Published on July 21st, 2017 | by Patricia Engler
Five Ways to Excel in Your Summer Job
At first the task had sounded simple enough. After all, how hard could it be to reposition a display of greeting cards?
But what I didn’t count on was feeling the display reel, seeing it tilt, losing grip, and then watching in awestruck horror as the whole unit—along with hundreds of neatly organized cards—crashed towards the floor.
Unfortunately, three more card displays stood in its collision course, all lined up like dominos.
As I stood there, moments later, watching the last cards flutter down amidst the echo of a colossal four-fold crash, I wondered whether I’d be fired. But I learned something that day (besides how not to move card displays):
Managers are more concerned with consistent character than with occasional calamities.
In other words, you’ll become a valuable employee whom managers won’t want to dismiss over minor mishaps, if your character displays key traits they seek. Six summers into doing the job I started as a teenager, I’ve learned a lot about those traits—especially now.
Because, by God’s grace, I too am a manager. And if a newly-hired teen asked me how to excel as an employee, I’d offer them five bits of advice:
1. Embrace the challenge.
Starting a new job probably means overcoming a huge learning curve. It might also mean persevering despite long hours, grumpy coworkers, repetitive tasks, and avalanching boulders. (Kidding. Just seeing if you’re paying attention.)
But seriously, don’t be afraid of challenging work. Know your limits, but be ready to stretch them. You’ll learn more about depending on God. And you’ll be amazed at how much you grow!
2. Be all there.
In the workplace, it’s easy to see the difference between workers whose hearts are in the game, and workers who are just there to snag a paycheck. The “Hearties” anticipate needs, perform consistently to a high standard, and strive to make their job site a better place. The “Pay-Checkers,” meanwhile, anticipate coffee breaks, perform complainingly, and strive to get by on the minimum effort required.
A word to the wise: if employees’ hours are reduced as work slows down, the Hearties stick around, while Pay-Checkers are the first to go.
3. Be faithful in the little things.
Like high quality photos made from millions of accurate pixels, outstanding workers exhibit excellence in detail. They dress neatly, show up early, take punctual breaks, sweep the corners of the floor, and clean up misplaced items as they walk. They work faithfully, no matter how insignificant or unpleasant the task.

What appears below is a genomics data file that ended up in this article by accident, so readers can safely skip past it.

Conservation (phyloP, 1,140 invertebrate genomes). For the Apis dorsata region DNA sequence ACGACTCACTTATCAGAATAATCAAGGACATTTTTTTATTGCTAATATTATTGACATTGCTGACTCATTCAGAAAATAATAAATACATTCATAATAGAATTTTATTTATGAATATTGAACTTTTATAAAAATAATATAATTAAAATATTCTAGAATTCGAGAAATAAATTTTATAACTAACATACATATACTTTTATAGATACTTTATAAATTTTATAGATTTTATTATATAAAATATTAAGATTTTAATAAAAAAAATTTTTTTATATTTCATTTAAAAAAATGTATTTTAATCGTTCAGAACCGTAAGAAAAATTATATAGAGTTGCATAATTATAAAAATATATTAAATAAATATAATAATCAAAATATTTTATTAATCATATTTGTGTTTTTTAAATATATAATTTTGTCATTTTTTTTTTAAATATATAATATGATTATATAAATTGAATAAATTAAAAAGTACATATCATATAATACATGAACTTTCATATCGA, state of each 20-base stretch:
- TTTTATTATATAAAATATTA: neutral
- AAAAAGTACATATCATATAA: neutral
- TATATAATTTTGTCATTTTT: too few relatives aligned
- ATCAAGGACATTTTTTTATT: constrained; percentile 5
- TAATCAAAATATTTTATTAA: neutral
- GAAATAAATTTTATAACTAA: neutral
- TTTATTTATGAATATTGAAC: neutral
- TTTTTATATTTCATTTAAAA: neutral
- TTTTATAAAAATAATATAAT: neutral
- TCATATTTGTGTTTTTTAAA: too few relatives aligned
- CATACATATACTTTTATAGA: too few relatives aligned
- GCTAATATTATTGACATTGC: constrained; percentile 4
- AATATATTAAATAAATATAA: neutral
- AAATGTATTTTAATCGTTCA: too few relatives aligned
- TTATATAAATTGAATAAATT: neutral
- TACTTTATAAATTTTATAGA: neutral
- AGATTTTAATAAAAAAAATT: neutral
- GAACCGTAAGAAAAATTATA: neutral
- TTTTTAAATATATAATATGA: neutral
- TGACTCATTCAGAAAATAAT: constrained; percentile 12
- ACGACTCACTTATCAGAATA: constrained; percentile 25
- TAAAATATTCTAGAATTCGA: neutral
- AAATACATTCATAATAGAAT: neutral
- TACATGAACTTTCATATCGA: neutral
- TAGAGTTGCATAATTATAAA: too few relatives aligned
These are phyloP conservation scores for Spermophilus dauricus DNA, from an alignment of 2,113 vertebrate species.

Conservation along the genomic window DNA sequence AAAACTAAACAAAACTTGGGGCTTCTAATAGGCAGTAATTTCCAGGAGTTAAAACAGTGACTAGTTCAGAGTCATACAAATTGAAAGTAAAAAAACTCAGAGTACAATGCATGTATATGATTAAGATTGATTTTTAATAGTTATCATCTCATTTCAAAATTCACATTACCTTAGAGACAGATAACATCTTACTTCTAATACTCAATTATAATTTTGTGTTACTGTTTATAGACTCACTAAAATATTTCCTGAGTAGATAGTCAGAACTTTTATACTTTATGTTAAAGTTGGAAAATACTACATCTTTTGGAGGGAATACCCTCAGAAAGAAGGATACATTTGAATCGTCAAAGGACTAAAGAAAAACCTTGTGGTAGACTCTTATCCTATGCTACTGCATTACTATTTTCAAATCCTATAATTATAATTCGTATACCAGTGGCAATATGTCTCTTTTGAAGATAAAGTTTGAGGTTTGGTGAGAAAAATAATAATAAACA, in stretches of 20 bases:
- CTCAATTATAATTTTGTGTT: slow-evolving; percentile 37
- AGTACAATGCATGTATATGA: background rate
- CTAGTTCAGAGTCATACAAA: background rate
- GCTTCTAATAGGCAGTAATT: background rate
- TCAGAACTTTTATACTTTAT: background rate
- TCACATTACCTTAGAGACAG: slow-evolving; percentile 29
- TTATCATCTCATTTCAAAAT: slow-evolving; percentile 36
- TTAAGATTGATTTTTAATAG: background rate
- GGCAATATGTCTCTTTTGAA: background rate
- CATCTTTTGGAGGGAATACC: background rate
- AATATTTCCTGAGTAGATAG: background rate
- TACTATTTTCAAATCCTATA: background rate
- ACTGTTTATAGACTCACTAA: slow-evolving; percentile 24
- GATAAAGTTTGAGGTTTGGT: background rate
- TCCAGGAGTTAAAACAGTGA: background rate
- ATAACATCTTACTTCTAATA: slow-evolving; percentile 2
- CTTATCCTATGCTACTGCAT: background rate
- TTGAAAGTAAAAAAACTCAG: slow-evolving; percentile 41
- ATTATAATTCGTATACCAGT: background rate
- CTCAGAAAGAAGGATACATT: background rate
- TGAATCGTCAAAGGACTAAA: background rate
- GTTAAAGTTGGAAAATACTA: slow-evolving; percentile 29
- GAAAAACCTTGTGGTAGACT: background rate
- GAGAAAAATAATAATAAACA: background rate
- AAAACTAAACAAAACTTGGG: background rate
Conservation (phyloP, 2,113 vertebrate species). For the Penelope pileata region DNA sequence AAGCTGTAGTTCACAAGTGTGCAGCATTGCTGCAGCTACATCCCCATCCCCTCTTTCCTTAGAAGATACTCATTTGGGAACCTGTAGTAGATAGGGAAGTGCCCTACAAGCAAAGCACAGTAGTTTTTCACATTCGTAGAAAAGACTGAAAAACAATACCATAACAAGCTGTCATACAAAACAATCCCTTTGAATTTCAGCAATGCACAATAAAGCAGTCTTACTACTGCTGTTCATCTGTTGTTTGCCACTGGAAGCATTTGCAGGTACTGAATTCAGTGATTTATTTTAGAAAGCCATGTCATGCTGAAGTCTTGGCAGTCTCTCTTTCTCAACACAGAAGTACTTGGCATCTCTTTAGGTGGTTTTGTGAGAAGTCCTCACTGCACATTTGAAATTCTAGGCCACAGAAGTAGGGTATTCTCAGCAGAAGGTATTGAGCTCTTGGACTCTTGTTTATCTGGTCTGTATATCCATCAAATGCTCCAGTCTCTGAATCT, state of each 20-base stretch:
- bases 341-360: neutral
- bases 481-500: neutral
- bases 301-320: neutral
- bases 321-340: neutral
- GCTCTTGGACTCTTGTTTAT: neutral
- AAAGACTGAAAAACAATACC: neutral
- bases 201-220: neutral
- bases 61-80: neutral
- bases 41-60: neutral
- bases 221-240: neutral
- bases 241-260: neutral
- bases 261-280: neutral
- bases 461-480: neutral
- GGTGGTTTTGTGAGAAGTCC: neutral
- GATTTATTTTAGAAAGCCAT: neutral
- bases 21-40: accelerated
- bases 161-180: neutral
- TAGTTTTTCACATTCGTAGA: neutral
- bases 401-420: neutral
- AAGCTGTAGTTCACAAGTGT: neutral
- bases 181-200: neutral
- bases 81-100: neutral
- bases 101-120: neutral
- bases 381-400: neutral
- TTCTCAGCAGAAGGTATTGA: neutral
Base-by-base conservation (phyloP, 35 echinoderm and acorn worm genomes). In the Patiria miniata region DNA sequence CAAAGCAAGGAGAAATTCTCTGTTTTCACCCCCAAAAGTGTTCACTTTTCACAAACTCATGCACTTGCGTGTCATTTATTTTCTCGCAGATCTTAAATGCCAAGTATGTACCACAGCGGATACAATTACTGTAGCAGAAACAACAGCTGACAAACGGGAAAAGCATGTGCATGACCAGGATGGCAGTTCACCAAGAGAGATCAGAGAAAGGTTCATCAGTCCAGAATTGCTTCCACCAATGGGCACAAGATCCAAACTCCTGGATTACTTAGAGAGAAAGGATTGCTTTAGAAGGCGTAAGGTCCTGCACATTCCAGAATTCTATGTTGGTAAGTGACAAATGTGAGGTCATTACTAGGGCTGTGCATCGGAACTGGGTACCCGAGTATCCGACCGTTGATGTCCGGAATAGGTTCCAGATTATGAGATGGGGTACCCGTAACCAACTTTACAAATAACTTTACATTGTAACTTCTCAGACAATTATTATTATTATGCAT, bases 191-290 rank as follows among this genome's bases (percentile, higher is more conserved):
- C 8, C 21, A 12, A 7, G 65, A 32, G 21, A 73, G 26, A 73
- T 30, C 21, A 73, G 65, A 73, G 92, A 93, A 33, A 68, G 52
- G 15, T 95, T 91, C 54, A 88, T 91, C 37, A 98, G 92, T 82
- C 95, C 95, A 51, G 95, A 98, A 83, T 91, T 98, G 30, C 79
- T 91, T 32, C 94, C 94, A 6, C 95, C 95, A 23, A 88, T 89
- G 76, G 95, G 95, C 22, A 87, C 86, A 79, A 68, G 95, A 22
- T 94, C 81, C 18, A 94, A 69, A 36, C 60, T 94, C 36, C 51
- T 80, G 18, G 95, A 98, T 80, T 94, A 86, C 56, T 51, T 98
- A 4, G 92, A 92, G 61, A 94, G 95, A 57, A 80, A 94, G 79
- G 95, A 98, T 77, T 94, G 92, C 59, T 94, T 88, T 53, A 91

They are the kind of workers who will hear,
“’Well done, good and faithful servant! You have been faithful with a few things; I will put you in charge of many things.” (Matthew 25:21, NIV.)
4. Let all you do be done in love (1 Corinthians 16:14, NIV).
This verse looks nice in stitching on pillowcases, but it looks even nicer in action, on you. Your managers will notice, because they pay attention to your interactions with people. Do you smile at customers, giving them your full attention? Are your relations with coworkers and supervisors defined by gossip and complaints, or by warmth and respect? Being an excellent employee starts with being an excellent servant.
5. Consider it worship.
The work God has you doing now is a gift, equipping you for future chapters of the story He’s written for you. When you commit this work back to Him and give each task your best, with Him in mind, you’re fulfilling the Apostle Paul’s instructions to first-century slaves:
“Whatever you do, work at it with all your heart, as working for the Lord, not for human masters, since you know that you will receive an inheritance from the Lord as a reward. It is the Lord Christ you are serving (Colossians 3:23-24, NIV).”
Even if you don’t love what you do, when you work faithfully unto God, you are both glorifying Him and allowing Him to grow you in the skills He’s called you to develop. Think of David, working as a teenager among his father’s sheep. Although he may not have envisioned shepherding forever, he still worked faithfully, becoming a pro with his staff and slingshot. Only God could have seen how those skills of David, the faithful shepherd, would result in Israel’s deliverance and would serve David, the faithful king.
So be encouraged.
Go do your job to the best of your ability. Throw your heart into it as unto Christ, proving yourself to be a teachable, dependable worker who is willing to do cheerfully whatever needs doing. You’ll become the kind of employee that managers will value. And you’ll be making God smile.
Oh, and one last thing:
No matter what, if anyone asks you to move a display of greeting cards—just be careful!